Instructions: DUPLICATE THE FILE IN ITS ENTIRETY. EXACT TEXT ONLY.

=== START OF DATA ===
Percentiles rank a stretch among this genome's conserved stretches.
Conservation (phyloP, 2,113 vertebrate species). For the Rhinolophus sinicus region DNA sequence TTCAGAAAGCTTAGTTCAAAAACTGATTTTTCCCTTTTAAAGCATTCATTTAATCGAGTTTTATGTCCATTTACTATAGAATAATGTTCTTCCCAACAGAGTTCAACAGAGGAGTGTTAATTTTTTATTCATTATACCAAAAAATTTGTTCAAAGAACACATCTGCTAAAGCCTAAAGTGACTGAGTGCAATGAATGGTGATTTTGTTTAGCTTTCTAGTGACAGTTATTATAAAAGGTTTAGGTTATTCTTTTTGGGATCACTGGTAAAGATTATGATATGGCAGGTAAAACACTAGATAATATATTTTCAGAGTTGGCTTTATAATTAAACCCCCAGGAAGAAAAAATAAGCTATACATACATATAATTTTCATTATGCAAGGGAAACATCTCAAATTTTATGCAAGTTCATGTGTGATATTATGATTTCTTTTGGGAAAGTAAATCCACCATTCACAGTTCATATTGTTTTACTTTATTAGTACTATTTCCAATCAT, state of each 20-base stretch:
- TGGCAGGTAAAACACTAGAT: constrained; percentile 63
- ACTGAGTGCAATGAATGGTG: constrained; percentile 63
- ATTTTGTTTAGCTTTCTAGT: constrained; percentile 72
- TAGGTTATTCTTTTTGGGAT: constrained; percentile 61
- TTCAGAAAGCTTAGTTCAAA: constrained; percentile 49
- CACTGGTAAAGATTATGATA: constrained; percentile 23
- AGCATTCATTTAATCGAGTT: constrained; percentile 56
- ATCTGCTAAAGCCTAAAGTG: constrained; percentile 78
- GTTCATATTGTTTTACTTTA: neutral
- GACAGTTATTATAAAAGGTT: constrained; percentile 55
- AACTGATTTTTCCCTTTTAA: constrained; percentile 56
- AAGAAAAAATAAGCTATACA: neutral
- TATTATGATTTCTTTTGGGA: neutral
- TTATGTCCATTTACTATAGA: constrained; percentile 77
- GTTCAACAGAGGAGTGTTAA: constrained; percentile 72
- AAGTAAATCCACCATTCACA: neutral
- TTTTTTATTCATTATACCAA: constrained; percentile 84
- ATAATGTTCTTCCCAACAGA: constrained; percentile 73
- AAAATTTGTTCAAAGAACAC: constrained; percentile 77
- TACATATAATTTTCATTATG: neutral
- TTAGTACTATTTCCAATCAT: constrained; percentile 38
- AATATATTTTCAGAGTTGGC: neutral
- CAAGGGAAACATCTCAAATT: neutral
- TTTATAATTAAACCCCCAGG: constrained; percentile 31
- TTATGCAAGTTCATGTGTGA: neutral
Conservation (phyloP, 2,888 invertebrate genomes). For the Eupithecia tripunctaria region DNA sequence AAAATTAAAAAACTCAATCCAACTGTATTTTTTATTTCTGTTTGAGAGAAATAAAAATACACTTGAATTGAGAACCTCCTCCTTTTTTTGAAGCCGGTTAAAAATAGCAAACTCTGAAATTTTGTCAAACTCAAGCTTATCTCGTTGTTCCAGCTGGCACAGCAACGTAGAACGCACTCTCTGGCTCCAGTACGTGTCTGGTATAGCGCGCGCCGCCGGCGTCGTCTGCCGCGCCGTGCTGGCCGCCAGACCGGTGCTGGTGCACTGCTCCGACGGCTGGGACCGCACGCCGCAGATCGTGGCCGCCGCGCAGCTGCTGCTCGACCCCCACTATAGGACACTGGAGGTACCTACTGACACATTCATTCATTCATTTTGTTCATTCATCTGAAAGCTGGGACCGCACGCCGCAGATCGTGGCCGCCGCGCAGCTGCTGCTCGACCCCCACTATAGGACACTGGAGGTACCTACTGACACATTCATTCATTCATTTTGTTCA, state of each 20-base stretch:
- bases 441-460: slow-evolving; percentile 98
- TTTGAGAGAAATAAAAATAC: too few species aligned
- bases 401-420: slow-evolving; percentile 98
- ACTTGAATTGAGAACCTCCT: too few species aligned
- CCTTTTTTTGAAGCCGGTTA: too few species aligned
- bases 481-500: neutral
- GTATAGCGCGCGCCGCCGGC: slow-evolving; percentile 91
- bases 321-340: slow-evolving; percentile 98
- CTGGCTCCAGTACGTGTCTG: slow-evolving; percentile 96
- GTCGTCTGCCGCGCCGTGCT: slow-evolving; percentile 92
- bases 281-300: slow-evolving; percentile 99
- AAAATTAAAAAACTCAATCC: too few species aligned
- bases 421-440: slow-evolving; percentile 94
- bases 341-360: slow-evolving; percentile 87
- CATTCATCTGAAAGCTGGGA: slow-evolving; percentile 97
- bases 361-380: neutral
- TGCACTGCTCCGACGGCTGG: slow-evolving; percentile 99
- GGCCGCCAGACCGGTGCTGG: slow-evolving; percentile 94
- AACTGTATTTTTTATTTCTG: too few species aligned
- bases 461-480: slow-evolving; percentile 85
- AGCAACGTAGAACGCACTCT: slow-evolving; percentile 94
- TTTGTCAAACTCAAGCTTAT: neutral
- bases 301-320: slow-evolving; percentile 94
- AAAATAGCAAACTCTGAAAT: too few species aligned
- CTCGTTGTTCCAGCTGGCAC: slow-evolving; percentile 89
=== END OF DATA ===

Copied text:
Percentiles rank a stretch among this genome's conserved stretches.
Conservation (phyloP, 2,113 vertebrate species). For the Rhinolophus sinicus region DNA sequence TTCAGAAAGCTTAGTTCAAAAACTGATTTTTCCCTTTTAAAGCATTCATTTAATCGAGTTTTATGTCCATTTACTATAGAATAATGTTCTTCCCAACAGAGTTCAACAGAGGAGTGTTAATTTTTTATTCATTATACCAAAAAATTTGTTCAAAGAACACATCTGCTAAAGCCTAAAGTGACTGAGTGCAATGAATGGTGATTTTGTTTAGCTTTCTAGTGACAGTTATTATAAAAGGTTTAGGTTATTCTTTTTGGGATCACTGGTAAAGATTATGATATGGCAGGTAAAACACTAGATAATATATTTTCAGAGTTGGCTTTATAATTAAACCCCCAGGAAGAAAAAATAAGCTATACATACATATAATTTTCATTATGCAAGGGAAACATCTCAAATTTTATGCAAGTTCATGTGTGATATTATGATTTCTTTTGGGAAAGTAAATCCACCATTCACAGTTCATATTGTTTTACTTTATTAGTACTATTTCCAATCAT, state of each 20-base stretch:
- TGGCAGGTAAAACACTAGAT: constrained; percentile 63
- ACTGAGTGCAATGAATGGTG: constrained; percentile 63
- ATTTTGTTTAGCTTTCTAGT: constrained; percentile 72
- TAGGTTATTCTTTTTGGGAT: constrained; percentile 61
- TTCAGAAAGCTTAGTTCAAA: constrained; percentile 49
- CACTGGTAAAGATTATGATA: constrained; percentile 23
- AGCATTCATTTAATCGAGTT: constrained; percentile 56
- ATCTGCTAAAGCCTAAAGTG: constrained; percentile 78
- GTTCATATTGTTTTACTTTA: neutral
- GACAGTTATTATAAAAGGTT: constrained; percentile 55
- AACTGATTTTTCCCTTTTAA: constrained; percentile 56
- AAGAAAAAATAAGCTATACA: neutral
- TATTATGATTTCTTTTGGGA: neutral
- TTATGTCCATTTACTATAGA: constrained; percentile 77
- GTTCAACAGAGGAGTGTTAA: constrained; percentile 72
- AAGTAAATCCACCATTCACA: neutral
- TTTTTTATTCATTATACCAA: constrained; percentile 84
- ATAATGTTCTTCCCAACAGA: constrained; percentile 73
- AAAATTTGTTCAAAGAACAC: constrained; percentile 77
- TACATATAATTTTCATTATG: neutral
- TTAGTACTATTTCCAATCAT: constrained; percentile 38
- AATATATTTTCAGAGTTGGC: neutral
- CAAGGGAAACATCTCAAATT: neutral
- TTTATAATTAAACCCCCAGG: constrained; percentile 31
- TTATGCAAGTTCATGTGTGA: neutral
Conservation (phyloP, 2,888 invertebrate genomes). For the Eupithecia tripunctaria region DNA sequence AAAATTAAAAAACTCAATCCAACTGTATTTTTTATTTCTGTTTGAGAGAAATAAAAATACACTTGAATTGAGAACCTCCTCCTTTTTTTGAAGCCGGTTAAAAATAGCAAACTCTGAAATTTTGTCAAACTCAAGCTTATCTCGTTGTTCCAGCTGGCACAGCAACGTAGAACGCACTCTCTGGCTCCAGTACGTGTCTGGTATAGCGCGCGCCGCCGGCGTCGTCTGCCGCGCCGTGCTGGCCGCCAGACCGGTGCTGGTGCACTGCTCCGACGGCTGGGACCGCACGCCGCAGATCGTGGCCGCCGCGCAGCTGCTGCTCGACCCCCACTATAGGACACTGGAGGTACCTACTGACACATTCATTCATTCATTTTGTTCATTCATCTGAAAGCTGGGACCGCACGCCGCAGATCGTGGCCGCCGCGCAGCTGCTGCTCGACCCCCACTATAGGACACTGGAGGTACCTACTGACACATTCATTCATTCATTTTGTTCA, state of each 20-base stretch:
- bases 441-460: slow-evolving; percentile 98
- TTTGAGAGAAATAAAAATAC: too few species aligned
- bases 401-420: slow-evolving; percentile 98
- ACTTGAATTGAGAACCTCCT: too few species aligned
- CCTTTTTTTGAAGCCGGTTA: too few species aligned
- bases 481-500: neutral
- GTATAGCGCGCGCCGCCGGC: slow-evolving; percentile 91
- bases 321-340: slow-evolving; percentile 98
- CTGGCTCCAGTACGTGTCTG: slow-evolving; percentile 96
- GTCGTCTGCCGCGCCGTGCT: slow-evolving; percentile 92
- bases 281-300: slow-evolving; percentile 99
- AAAATTAAAAAACTCAATCC: too few species aligned
- bases 421-440: slow-evolving; percentile 94
- bases 341-360: slow-evolving; percentile 87
- CATTCATCTGAAAGCTGGGA: slow-evolving; percentile 97
- bases 361-380: neutral
- TGCACTGCTCCGACGGCTGG: slow-evolving; percentile 99
- GGCCGCCAGACCGGTGCTGG: slow-evolving; percentile 94
- AACTGTATTTTTTATTTCTG: too few species aligned
- bases 461-480: slow-evolving; percentile 85
- AGCAACGTAGAACGCACTCT: slow-evolving; percentile 94
- TTTGTCAAACTCAAGCTTAT: neutral
- bases 301-320: slow-evolving; percentile 94
- AAAATAGCAAACTCTGAAAT: too few species aligned
- CTCGTTGTTCCAGCTGGCAC: slow-evolving; percentile 89